I don’t think the line of reasoning is the same. Wright says that Federal Government has done bad things in the past, so I am going to make up this allegation. Obama has tied himself to Wright for the last 20 years, he has often listed him as a person who he respects and who he is very close too, he has named his book after a sermon given by the Rev., Wright married he and Michelle, and baptized both of their children. But my argument in this original post wasn’t how much the two of them have in common; it was how Obama is just another power hungry politician because he was willing to throw Rev. Wright under the bus when it became convenient.

I am not imposing any religious test on Obama. I haven’t referenced his religious beliefs once as a reason to vote for or against him. I dislike Obama purely based on his political beliefs. That is the exact reason a voter should vote against a candidate. Perhaps next time you should read my arguments a little more carefully before you accuse me of something.

Andy D said...


I really appreciate the time people put into writing comments on this blog. I know there are any number of ways you can spend your day, and am flattered that you take the time to post a comment on my site. However, I don’t think it helps our discussion when you bring in a topic that has nothing to do with this. You say “Bush Lied, People Died” is an excuse for the Rev. Wright to make false claims against the government. This doesn’t wash. I don’t know if you are the same anon that likes to reference misleading arguments on here, but this is definitely one. I have made numerous posts on here defending the decision to go to war, and our presence in Iraq. I am not going to further side track this discussion by repeating them here.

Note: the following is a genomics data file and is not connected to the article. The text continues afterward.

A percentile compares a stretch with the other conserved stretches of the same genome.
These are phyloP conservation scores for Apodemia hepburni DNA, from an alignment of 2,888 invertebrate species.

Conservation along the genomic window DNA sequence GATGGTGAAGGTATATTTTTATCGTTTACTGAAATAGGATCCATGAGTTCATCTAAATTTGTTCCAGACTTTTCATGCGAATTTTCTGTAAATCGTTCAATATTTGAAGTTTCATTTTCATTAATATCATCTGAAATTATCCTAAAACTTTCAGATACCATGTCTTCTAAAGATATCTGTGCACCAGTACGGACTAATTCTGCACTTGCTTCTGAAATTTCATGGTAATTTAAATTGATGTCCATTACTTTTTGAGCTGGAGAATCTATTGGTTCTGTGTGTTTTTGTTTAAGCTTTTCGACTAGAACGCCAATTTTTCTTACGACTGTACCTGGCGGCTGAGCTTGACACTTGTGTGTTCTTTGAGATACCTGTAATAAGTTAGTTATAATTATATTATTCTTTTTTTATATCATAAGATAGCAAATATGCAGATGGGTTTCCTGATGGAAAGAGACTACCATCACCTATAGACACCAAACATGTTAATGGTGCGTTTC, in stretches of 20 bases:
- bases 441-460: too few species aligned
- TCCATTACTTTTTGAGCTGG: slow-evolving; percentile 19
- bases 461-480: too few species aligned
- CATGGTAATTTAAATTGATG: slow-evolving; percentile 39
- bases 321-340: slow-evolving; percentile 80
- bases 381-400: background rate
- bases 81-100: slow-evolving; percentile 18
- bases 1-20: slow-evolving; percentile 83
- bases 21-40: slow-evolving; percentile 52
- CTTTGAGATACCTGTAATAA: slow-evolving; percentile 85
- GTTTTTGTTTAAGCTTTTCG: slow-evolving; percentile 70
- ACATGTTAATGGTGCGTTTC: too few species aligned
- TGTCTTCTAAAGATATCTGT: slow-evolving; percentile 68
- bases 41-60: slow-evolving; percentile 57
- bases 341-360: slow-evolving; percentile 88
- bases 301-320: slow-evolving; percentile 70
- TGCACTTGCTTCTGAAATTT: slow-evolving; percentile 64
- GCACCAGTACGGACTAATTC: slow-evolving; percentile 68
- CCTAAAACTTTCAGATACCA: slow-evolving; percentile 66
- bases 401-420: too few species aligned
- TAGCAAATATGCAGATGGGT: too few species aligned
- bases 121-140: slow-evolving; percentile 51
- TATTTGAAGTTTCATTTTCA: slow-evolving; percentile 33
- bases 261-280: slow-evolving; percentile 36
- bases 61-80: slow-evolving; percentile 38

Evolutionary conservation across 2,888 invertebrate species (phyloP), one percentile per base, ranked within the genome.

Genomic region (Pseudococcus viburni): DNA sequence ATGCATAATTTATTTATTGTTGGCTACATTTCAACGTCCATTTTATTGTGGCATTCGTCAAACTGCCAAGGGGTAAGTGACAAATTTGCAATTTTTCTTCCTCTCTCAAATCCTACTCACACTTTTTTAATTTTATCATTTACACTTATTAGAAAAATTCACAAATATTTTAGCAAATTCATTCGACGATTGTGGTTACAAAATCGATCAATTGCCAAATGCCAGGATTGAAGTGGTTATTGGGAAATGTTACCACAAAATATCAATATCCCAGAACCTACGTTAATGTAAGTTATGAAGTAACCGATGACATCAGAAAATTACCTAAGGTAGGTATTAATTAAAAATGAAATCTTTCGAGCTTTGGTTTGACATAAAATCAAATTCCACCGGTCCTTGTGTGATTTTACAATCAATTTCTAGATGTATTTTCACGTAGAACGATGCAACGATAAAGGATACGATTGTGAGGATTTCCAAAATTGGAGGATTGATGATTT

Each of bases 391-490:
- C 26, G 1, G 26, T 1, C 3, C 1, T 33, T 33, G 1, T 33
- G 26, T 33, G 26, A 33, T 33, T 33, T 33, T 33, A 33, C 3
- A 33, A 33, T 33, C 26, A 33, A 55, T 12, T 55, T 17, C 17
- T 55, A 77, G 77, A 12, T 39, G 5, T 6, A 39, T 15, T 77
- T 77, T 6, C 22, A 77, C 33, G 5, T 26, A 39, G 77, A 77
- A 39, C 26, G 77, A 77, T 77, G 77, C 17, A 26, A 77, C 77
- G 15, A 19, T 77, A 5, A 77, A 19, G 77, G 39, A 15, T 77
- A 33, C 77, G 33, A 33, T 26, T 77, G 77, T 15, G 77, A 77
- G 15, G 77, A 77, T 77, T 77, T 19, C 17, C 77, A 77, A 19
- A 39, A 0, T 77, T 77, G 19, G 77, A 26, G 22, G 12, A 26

My original post was critical of Obama for breaking the mold of the “dependable truth teller”. Obama is the same class of politician we have always seen. He will do and say anything to get into the White House. As a politician, he is no better than Hillary Clinton.
I thought I did a good job of answering why I thought empathy was the wrong tactic in this case. An absurd allegation needs to be exposed for what it is: and absurd allegation. We don’t need someone alleging that our nation is acting like a communist regime when it isn’t happening and Rev. Wright has zero evidence to back it up.

I believe you still haven’t answered my questions: Why is it so important to defend Rev. Wright? Do you agree with him? Now that Obama has disowned him (something a few weeks ago Obama said he could no more do than disown the Black race), what do you think of Obama?

Anonymous said...

I [heart] Obama.

I disagree with Wright about where AIDS came from. But I think it is plausible that the U.S. government would use germ warfare against populations that they've already horribly abused. I included a link that showed that they've done that before.

I wholeheartedly and completely disagree with what the September 11th terrorists did, but I have learned a lot--and I really hope the CIA, etc is learning a lot this way, too--by thinking with empathy about why this makes sense to some people: spectacular mass murder via hijacked passenger airplane while reciting religious phrases.

For some reason, that made sense to the hijackers. And apparently to some other folks too. I learn a lot about the world (including how to discourage such behavior) by trying to "think with" such people for a while.

Even if you disagree with Wright wholeheartedly, you'd learn something by trying to think with him for a while.

I offer some defense for Rev. Wright, because I see racism and political opportunism in the accusations flying against him. Which is why I brought up the WMD "conspiracy theorist" in the White House, whose conspiracy theories, unlike Wright, have actually killed hundreds of thousands of people. I'm not saying you have to go off on a tangent about Iraq. But that should tell you part of why I defend Wright: because I think there is hypocrisy and double-standard going on here.